The pound and UK government bond yields have rallied ahead of a key statement from the new chancellor tasked with resolving the fallout from the government’s disastrous mini-budget.
The British pound had fallen to an all-time low against the dollar in late September, after then Chancellor Kwasi Kwarteng introduced the largest program of tax cuts in 50 years.
Kwarteng, who was sacked on Friday after just 38 days in office, paid the price for a gift that cast doubt on the government’s economic credibility in financial markets.
The mini-budget led not only to a collapse in the value of the pound, but also caused borrowing costs to rise, forcing a unprecedented intervention by the Bank of England (BoE).
However, following the Prime Minister’s announcement on Friday that Kwarteng had been sacked and that corporate tax would rise to 25% from April the next year, instead of holding at 19%, there was a partial recovery in UK currency and bond yields.
Mr. Kwarteng’s replacement, Former Foreign and Health Secretary Jeremy Hunt Since then, he has vowed to regain the confidence of financial markets by fully accounting for the government’s tax and spending plans.
Sterling gained 1.1% to hit $1.1294 at one point on Monday and also advanced against the euro as the Treasury revealed Mr Hunt would meet key parts of a medium-term plan later Monday in support of “fiscal sustainability.”
The statement, released before UK financial markets opened, added that Hunt met with BoE Governor Andrew Bailey and the head of the Office of Debt Management on Sunday night to brief them on the plans.
They would be some selected announcements of the medium-term fiscal plan that will be revealed on October 31.
Bond markets also suggested an easing of recent pressure, given additional concerns in some quarters after the The BoE ended its emergency support for the gilt market on Friday. on Friday.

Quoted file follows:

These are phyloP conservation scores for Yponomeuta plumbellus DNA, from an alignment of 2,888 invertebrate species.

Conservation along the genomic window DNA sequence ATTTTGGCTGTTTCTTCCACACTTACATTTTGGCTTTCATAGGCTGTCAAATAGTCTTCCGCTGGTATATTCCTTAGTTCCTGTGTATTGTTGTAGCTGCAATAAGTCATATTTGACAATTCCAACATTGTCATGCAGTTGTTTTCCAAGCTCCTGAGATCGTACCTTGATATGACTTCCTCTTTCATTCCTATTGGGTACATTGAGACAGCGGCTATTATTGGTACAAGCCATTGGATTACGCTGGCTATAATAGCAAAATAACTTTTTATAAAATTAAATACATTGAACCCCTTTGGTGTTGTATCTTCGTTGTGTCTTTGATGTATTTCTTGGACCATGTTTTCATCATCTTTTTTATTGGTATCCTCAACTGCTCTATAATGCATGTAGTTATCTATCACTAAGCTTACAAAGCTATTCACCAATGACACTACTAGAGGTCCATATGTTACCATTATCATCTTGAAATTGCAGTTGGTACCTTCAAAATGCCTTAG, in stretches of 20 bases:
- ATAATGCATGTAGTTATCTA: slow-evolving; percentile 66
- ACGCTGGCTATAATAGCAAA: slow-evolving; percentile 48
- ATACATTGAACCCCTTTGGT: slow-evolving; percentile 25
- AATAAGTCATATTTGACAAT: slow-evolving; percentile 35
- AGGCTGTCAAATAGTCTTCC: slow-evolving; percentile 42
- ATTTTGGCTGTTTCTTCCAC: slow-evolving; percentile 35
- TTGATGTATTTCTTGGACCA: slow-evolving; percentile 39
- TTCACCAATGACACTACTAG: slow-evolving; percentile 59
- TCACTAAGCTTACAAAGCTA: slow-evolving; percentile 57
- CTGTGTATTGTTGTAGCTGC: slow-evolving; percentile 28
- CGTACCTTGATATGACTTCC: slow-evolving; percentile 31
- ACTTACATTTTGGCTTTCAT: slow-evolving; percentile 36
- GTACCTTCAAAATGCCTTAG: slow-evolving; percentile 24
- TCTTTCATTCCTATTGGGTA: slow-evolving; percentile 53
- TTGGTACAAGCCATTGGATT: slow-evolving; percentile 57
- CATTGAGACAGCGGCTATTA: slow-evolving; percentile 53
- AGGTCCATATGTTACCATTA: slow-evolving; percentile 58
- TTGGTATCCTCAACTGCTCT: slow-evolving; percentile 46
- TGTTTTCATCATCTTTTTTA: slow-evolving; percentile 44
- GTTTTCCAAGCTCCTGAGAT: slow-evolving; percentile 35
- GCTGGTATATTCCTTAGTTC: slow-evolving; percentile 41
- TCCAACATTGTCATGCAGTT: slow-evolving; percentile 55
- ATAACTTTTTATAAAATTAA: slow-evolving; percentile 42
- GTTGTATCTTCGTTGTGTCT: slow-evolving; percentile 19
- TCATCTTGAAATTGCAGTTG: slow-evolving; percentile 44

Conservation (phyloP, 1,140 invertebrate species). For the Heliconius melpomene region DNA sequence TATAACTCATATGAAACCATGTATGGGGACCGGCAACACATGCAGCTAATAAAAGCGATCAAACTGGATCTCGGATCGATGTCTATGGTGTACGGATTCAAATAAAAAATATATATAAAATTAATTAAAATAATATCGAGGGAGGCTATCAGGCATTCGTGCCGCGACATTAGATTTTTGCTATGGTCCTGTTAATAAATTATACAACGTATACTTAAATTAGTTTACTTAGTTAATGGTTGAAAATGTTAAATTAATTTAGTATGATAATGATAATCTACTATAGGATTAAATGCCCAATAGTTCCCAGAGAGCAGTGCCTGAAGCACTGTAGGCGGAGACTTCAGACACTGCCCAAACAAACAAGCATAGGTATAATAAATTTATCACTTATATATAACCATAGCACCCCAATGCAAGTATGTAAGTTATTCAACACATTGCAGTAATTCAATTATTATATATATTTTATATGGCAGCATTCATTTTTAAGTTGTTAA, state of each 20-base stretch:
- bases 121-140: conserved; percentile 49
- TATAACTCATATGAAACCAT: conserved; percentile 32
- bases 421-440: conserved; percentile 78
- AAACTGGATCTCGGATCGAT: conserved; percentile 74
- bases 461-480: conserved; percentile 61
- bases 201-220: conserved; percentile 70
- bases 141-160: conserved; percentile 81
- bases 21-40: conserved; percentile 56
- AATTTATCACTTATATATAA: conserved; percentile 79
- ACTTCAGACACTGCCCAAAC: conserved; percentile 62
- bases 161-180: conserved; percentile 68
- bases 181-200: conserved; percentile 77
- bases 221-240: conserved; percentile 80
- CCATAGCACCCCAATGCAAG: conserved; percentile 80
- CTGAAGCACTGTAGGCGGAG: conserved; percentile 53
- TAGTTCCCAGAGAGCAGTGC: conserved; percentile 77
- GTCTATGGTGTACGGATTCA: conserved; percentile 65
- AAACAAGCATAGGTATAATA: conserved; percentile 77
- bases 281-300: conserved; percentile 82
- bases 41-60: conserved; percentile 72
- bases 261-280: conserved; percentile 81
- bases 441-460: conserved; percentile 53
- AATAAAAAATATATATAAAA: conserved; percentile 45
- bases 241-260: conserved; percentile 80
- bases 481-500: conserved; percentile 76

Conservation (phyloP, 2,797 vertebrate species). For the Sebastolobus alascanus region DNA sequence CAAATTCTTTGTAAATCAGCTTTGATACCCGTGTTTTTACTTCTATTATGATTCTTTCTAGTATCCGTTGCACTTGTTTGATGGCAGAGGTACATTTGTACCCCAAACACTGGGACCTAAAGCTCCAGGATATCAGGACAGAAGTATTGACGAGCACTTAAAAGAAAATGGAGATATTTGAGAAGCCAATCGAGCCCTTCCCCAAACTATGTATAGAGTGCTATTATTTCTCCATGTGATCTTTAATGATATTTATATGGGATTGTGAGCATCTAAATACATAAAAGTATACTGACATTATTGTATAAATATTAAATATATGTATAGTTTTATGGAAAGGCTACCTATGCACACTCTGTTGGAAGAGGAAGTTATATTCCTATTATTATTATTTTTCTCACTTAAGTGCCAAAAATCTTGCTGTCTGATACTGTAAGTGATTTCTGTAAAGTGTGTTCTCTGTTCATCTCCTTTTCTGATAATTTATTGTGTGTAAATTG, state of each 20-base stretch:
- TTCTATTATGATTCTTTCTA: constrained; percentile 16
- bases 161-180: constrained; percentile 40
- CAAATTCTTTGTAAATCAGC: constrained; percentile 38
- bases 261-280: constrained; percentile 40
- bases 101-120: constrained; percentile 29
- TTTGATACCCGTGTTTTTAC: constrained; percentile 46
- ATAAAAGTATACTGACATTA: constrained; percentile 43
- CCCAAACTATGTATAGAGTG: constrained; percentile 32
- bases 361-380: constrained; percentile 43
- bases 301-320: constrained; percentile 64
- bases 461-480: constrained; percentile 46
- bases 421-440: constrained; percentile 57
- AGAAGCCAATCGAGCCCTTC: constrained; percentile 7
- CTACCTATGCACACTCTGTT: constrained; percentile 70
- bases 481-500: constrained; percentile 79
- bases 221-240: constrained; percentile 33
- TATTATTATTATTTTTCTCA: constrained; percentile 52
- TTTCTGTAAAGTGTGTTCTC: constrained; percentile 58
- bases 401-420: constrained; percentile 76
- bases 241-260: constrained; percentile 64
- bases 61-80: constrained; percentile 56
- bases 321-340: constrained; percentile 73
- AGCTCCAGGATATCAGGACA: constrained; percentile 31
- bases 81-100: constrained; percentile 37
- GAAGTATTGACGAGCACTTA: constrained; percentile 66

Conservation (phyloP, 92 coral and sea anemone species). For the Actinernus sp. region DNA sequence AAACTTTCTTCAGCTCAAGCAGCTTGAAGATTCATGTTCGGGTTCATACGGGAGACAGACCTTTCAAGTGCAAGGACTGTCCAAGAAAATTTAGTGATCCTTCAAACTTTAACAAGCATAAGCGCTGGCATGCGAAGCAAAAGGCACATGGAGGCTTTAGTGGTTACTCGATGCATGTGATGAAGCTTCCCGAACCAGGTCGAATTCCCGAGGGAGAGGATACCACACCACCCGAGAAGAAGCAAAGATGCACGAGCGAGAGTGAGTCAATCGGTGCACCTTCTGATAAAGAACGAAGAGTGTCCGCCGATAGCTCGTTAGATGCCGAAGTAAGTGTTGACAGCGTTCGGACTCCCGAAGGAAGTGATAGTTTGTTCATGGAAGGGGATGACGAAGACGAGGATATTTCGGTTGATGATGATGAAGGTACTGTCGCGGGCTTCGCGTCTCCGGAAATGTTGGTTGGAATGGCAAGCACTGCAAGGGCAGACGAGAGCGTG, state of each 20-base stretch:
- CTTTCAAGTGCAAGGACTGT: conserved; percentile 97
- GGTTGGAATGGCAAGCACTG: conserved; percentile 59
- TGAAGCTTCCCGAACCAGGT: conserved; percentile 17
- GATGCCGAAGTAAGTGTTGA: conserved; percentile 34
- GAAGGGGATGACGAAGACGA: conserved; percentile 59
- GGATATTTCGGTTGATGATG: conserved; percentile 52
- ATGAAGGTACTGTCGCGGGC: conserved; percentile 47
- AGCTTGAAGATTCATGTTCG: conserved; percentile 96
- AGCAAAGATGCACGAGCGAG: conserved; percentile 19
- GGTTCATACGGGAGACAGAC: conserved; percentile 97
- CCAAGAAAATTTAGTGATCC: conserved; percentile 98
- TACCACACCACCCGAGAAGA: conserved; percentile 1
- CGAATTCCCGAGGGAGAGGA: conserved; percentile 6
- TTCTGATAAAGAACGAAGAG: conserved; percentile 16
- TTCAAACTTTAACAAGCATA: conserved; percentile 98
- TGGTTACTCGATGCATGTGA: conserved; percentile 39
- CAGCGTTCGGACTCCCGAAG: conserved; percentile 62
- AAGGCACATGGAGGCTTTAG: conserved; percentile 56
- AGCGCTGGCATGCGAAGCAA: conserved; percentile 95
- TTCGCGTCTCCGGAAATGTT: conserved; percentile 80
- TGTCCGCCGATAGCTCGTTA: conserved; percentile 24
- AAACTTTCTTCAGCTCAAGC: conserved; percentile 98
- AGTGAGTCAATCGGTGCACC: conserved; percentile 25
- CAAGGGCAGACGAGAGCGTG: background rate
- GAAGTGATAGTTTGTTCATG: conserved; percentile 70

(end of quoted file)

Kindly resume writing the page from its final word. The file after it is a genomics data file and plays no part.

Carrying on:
The bank issued its own statement before the opening to say that its operations, aimed at helping pension funds fight higher collateral demands, had enabled a “significant increase in the resilience of the sector”.
He reiterated that other liquidity options remained available, should they be needed, to ensure smooth funding.
Any increase in government borrowing costs, via an increase in gilt yields, would have reflected additional nervousness.
But there was a turn to the downside with UK 20- and 30-year yields falling just under 20 basis points in early trading.
But Susannah Streeter, senior investment and markets analyst at Hargreaves Lansdown, said other risk factors were also at play.
“New Chancellor Jeremy Hunt has the air of a problem-solving teacher hired to turn around a failing school and faces his first major test today with an emergency budget plan to calm financial markets.
“This is all part of his charm offensive to instill confidence in the government’s ability to be fiscally responsible, but behind it, rogue alumni are still plotting to oust the embattled leader,” he wrote.
Can Truss still be PM?
It reflects a renewed focus on whether Ms. Truss can stay on the job.
One Tory MP told Sky News: “The idea that the prime minister can make a scapegoat of her chancellor and move on is wishful thinking.
“This is his vision. He signed every detail and stood by it.”
The Conservative Party is now on its fifth chancellor in the last three years: Mr Hunt, Mr Kwarteng, Nadhim Zahaui, Rishi Sunak Y Sajid Javid.
The pound sinks to an all-time low against the dollar, while the prime minister and the chancellor defend the mini-budget
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